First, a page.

4. A PR Campaign Needs to Be Planned Well in Advance

For long-lead press (meaning, for example, magazines with national distribution like Rolling Stone), the editors put their publications to bed three full months before they are published. So, for example, if you’re launching a product in October, you must have it ready to go in July. Of course, not every PR campaign focuses on national press, but no publicist will take you on with zero lead-time, so you definitely need to prepare lead-time for every scenario.

Recommended Publicity Campaign Lead Times:

  • National Campaign – 3-4 months before the release
  • Tour Press Campaign – 4-6 weeks before the shows
  • Local Campaign – 4-6 weeks before placement
  • Online Campaign – 2-3 weeks before placement (minimum)
    • (Placement = blog article, review, podcast/radio interview, etc.)

5.  The 4 Components of a Press Kit

In today’s digital world, a thorough one page press kit consists of three parts: the bio; the photo; the articles, quotes & reviews; a downloadable or physical sample.

The Bio – Create a one-page bio that is succinct and intriguing. You have an original story; tell it! I strongly advise hiring a bio writer (this should cost between $200-$500). If you are not ready to pony up the cash, consider enlisting an outside source to help you. I find that people who are great storytellers make great bio writers.

The Photo – Arrange a photo shoot; if you take this seriously, you will benefit tremendously. Create a photo that is clear, well-shot, and attention-grabbing. If you have a friend who knows how to use PhotoShop, enlist him or her to help you do some creative and fun editing. Always utilize your resources!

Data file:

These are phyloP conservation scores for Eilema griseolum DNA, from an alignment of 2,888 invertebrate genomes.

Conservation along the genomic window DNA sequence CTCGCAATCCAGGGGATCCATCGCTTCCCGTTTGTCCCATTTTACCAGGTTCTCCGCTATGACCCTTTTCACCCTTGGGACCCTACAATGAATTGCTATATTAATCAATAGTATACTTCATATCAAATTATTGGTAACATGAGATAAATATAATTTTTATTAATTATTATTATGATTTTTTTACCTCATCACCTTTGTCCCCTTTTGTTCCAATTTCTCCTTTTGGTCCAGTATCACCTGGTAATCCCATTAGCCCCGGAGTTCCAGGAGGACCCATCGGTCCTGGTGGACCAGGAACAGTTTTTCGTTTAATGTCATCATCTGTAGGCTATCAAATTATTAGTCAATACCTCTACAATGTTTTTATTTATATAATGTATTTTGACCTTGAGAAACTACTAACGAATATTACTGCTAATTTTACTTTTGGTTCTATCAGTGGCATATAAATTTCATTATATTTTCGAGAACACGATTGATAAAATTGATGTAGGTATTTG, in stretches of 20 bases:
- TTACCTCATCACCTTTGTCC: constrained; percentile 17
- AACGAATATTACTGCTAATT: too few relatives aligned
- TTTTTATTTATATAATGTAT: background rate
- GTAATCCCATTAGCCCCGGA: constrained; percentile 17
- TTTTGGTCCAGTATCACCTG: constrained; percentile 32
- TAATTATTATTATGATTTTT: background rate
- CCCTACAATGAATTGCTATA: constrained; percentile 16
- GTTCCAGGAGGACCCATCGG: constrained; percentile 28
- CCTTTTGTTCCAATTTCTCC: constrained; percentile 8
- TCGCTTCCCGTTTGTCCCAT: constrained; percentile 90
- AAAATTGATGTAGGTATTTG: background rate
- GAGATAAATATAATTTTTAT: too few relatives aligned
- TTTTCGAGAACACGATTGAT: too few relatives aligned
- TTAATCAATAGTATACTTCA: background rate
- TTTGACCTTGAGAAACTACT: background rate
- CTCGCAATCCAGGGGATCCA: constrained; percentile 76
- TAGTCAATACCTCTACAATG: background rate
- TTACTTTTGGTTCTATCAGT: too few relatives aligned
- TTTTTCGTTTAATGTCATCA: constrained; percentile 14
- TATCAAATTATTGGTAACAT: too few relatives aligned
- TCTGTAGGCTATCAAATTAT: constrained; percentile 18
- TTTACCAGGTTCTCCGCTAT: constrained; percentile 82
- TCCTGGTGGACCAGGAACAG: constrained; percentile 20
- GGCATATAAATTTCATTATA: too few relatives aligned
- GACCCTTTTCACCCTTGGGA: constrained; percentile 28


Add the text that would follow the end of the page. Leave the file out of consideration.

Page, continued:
The Articles, Quotes & Reviews – Getting that first article written about you can feel daunting. Two great places to start are your local hometown papers (assuming you don’t live in NYC or LA), and any relevant websites or blogs you like.

A downloadable or physical sample – if you have a producer example like an eBook or a PDF send a link so the journalists can download it! Or if you have physical examples pay close attention to the way you pack it and present it through the mail

6.  Publicity is a Marathon, Not a Sprint

There is no top 40 publicity chart. With the number of stimuli consistently coming out into the marketplace, it could take months longer than your publicity campaign runs to see results.

7.  Online Publicity Is Just as (If Not More) Important as Offline Publicity

I would argue that online PR is more important, because today’s newspaper is tomorrow’s recycling (and that’s if you even get today’s newspaper). Most articles you find in printed newspapers and magazines are just as easily accessible online. Online publicity goes up fast, and it can be around for months and sometimes for years. The internet also provides a platform for you to discuss articles in a public arena (i.e. comment sections, Twitter). More people rely on the Internet as their main source for news, so Internet placements are absolutely wonderful and totally legit, and they can help your Google rankings as well.

8.  Publicity Does Not Make Sales

If you are hiring a publicist to see a spike in your sales, I have news for you: There is absolutely no correlation between getting great PR and making sales.